During his interview with the ACLU of Michigan, Del Toral said he was willing to go on the record with his concerns, but that he was doing so as a private citizen, not as a representative of the EPA.
EPA rules, he said, required that such interviews be routed through the agency’s public affairs people. But he’s willing to speak out nonetheless, he said, because of the potential harm to the public is so great, and the need to address it is so urgent.
WATERING DOWN THE TESTS
Perhaps the most vexing problem in all of this is the contamination caused by the city’s decades-old network of lead and iron pipes—a problem directly connected to the switch to river water, and the city’s failure to adequately treat it.
Under the U.S. Environmental Protection Agency’s rules, if lead reaches a level of 15 parts per billion in water, the source of the problem must be identified and corrected.
In early March, after months of requests (and only after Walters had received a doctor’s note raising concerns about problems with the water), the city finally conducted a test. It found lead levels of 104 ppb the first time. A second test recorded a level of 397 ppb.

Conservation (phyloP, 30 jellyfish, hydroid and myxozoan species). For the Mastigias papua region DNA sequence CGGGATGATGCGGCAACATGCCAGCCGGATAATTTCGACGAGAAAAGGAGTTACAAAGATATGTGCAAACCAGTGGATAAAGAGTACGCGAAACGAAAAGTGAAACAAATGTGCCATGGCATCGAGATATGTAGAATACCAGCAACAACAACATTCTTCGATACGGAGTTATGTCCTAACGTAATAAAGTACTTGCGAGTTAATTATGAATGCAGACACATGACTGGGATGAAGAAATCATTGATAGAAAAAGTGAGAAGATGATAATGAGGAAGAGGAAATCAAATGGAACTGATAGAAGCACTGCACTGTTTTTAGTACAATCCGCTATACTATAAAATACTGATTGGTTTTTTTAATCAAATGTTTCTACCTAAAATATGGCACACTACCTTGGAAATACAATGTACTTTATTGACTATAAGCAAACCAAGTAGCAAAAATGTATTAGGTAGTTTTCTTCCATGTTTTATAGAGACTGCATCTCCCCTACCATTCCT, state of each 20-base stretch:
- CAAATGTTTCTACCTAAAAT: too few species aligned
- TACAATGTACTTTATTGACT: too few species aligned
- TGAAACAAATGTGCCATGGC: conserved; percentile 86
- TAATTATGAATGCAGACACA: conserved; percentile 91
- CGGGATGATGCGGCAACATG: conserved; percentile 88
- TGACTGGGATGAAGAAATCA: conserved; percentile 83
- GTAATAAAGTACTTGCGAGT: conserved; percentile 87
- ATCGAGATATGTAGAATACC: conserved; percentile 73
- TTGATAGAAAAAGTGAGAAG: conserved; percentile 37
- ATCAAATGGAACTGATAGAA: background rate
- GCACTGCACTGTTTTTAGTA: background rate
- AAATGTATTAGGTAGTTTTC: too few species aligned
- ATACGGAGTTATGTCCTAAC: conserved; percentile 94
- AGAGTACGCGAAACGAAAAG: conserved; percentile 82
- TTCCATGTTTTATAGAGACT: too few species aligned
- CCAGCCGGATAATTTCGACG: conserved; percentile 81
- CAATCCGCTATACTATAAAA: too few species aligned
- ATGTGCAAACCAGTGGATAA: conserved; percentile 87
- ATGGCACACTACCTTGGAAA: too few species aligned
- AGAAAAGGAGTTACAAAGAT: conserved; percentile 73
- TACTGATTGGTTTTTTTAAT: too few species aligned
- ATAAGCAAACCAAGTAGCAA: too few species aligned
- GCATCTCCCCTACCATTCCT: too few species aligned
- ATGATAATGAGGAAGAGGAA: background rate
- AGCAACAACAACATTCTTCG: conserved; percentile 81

Blood tests, taken after those water-sample numbers were reported, revealed that one of her children, a four year old, had lead poisoning.
The news was devastating, said Walters, and the concern it creates for her child’s future is haunting.
“Lead can affect almost every organ and system in your body,” according to the EPA’s web site. “Children six years old and younger are most susceptible … Even low levels of lead in the blood of children can result in: behavior and learning problems; lower IQ and hyperactivity; slowed growth; and hearing problems.”
Those dangers made Walters all the more determined to get her questions answered.